If anyone can appreciate what Duke Kunshan (DKU) students may experience when they arrive on Duke’s campus next summer, it is Linda Zhang.
Zhang, a Duke senior from Tianjin, China, outside Beijing, knows first-hand how difficult it can be to find one’s comfort zone far from home.
When first arriving in Durham for pre-orientation, Zhang couldn’t understand why Americans ate so many sandwiches or blasted their air conditioning.
Over time, Zhang adapted and is now a big Duke booster. She is equally bullish on DKU, whose third-year undergraduates will begin to study abroad at Duke starting in 2020. DKU students may study at Duke for up to a summer session and one semester, an option the two schools worked out when DKU was launched several years ago.
“DKU is kind of like my family,” said Zhang, who did an independent research project at DKU after her freshman year at Duke, and later studied there for a semester. “I love Duke a lot; I love DKU equally. I feel like an ‘unofficial ambassador’ for DKU.”
In conversations with DKU students, Zhang said she is often asked if the Duke students know of their impending arrival. She replies, “Do you want the honest answer or the sugar-coated answer?”
Along with Duke senior Vincent Liu, Zhang is co-chair of the Kunshan Student Ambassador Council (KSAC), which is working to raise Duke student awareness of the impending arrival of the DKU students. That includes recruiting Duke students in the planning and carrying out of activities to help make the DKU students feel welcome upon their arrival. The DKU students are a diverse group from 40 different countries, so one way to get them involved in the Duke community is to create connections through existing resources such as the many student clubs on campus.
KSAC also plans to give out welcome cards (while tabling on the Bryan Center Walkway) and create “welcome baskets” with such North Carolina specialties as sweet tea and peanuts that the Duke students can present to the DKU students.
KSAC recently arranged a Skype call to DKU where six Duke seniors talked about the different career paths they are on, the first-ever live conversations between the two student bodies. Because those arriving next summer comprise the first class of undergraduates at DKU, they do not have upperclass students with whom to discuss such topics, Zhang noted.
KSAC is also working with DKU students on D2D, a matching program that aims to establish peer relationship before DKU students arrive on campus. In a summer pilot program, 14 DKU students were matched with four Duke students with whom they shared phone calls and regular text messages. “In this way, DKU students will know at least one Duke student when they arrive in Durham and can continue building their relationship in person,” Zhang said.
It is not only students who are gearing up for the arrival of about 60 DKU students this summer and 120 students in both the fall of 2020 and spring of 2021.
Valerie Hausman, the associate vice provost for DKU-Duke Programming and Strategy, has been working with colleagues across Duke for more than a year to get ready for this moment.
“My position was created specifically to get our Duke campus ready for this momentous occasion,” Hausman said. “Our goal is for DKU students to have a comparable student experience to that of Duke students on the Duke campus.”
That means attending to myriad details involving dozens of departments, ranging from help with visas to academic advising. “Every aspect of this campus will be involved,” Hausman said.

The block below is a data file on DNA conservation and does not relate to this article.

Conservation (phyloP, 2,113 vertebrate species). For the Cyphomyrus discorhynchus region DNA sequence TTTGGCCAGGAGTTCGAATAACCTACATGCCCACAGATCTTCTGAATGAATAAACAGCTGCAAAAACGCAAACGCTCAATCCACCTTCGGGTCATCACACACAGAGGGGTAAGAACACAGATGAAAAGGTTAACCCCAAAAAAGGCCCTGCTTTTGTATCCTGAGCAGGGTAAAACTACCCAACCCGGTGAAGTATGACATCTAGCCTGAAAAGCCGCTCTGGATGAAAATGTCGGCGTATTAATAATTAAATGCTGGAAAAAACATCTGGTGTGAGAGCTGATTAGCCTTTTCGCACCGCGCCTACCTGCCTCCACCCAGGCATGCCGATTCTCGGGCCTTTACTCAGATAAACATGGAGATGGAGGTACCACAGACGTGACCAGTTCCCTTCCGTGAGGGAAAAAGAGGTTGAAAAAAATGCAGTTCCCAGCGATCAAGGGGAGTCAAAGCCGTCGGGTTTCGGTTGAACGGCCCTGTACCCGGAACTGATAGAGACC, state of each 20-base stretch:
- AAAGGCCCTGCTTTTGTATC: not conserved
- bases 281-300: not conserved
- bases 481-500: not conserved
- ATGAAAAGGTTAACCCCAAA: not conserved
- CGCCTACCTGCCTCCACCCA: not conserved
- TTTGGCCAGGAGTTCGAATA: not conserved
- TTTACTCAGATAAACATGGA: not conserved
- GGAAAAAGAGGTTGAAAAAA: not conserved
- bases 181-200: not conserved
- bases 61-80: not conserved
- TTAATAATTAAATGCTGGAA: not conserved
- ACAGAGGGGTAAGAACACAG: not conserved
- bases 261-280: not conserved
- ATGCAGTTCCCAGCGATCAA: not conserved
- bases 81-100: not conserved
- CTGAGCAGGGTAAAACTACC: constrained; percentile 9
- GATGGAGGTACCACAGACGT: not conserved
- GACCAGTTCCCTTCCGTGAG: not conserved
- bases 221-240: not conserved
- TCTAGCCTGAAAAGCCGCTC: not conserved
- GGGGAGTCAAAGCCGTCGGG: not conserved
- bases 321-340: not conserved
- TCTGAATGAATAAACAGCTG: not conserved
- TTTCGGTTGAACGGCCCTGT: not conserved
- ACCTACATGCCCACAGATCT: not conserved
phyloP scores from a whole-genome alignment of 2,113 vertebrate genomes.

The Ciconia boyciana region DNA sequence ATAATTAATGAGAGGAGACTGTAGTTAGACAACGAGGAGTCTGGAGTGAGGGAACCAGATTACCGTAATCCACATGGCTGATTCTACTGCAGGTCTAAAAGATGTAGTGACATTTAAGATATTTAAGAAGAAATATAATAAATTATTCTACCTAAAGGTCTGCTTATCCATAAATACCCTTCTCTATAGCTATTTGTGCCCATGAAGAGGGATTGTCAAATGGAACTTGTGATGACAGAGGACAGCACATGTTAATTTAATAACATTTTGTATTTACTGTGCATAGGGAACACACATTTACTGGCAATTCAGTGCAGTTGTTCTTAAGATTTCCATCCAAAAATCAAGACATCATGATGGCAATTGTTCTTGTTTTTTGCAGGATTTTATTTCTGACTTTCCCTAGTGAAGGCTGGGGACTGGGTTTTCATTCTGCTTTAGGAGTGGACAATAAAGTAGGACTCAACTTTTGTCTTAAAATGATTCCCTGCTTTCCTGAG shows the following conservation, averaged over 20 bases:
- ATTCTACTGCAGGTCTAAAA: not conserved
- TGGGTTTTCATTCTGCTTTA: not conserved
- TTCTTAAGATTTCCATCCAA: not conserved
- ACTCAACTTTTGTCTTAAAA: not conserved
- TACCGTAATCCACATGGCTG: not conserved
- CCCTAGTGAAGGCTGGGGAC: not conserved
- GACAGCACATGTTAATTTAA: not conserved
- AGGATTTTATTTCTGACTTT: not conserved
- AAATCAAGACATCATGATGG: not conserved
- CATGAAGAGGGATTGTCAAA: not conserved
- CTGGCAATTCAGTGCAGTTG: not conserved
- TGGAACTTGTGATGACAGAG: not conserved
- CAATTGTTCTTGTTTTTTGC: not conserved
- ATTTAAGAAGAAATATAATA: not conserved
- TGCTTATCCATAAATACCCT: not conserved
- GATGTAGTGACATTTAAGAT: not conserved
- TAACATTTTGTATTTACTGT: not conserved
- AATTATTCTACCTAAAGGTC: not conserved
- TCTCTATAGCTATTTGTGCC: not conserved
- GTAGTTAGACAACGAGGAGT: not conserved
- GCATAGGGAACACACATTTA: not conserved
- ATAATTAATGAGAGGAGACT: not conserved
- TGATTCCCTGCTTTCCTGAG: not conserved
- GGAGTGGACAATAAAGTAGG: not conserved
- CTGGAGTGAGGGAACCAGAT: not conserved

In managing this process, the to-do list has been divided into four buckets. They are:
- Academics. This includes ramping up academic advising, career services and other resources to be sure the new arrivals have what they need.
- Student Affairs. This ranges from housing, wellness, student activities and dining to recreation and physical education, among other things. The DKU students will live in residence halls on West, but will be spread out so they integrate as much as possible into the Duke student body.
- Infrastructure. This category involves academic records, transcripts, course equivalencies, technology, the library, Human Resources and visas.
- Communications. These efforts include pre-orientation, course catalogs and the like.
“While at Duke, we want DKU students to be fully integrated in the community, taking courses with Duke peers and participating in programs, activities, and organizations relevant to their individual goals,” Hausman said.
Zhang, who is disappointed she will no longer be on campus when the DKU students arrive, has her own list of recommendations for the new arrivals.
“I would tell them to choose classes that enable you to learn more, talk to more people, take advantage of more Duke resources.
“And if you love basketball, go to games. If you love research, talk to researchers. If you love animals, go to the Lemur Center. And definitely go to the gardens and climb the chapel.”
Most of all, Zhang said, “Don’t stay in your room. Do a lot and build relationships that last even when you go back.”
Zhang also has advice for Duke students.
“I would say, listen. DKU students have as much to offer as Duke students and you wouldn’t know that until you get in touch with them, truly listen to them, and learn.
“There a lot of tension in this world right now, but DKU and Duke provide such a unique opportunity, an entry point to experiment and understand and overturn that tension. I wish I could be here to witness this. The DKU students are about to experience a magnitude of change, but so are the Duke students. It’s contingent on everyone’s willingness to be vulnerable and open and confused, but comfortable with that confusion.”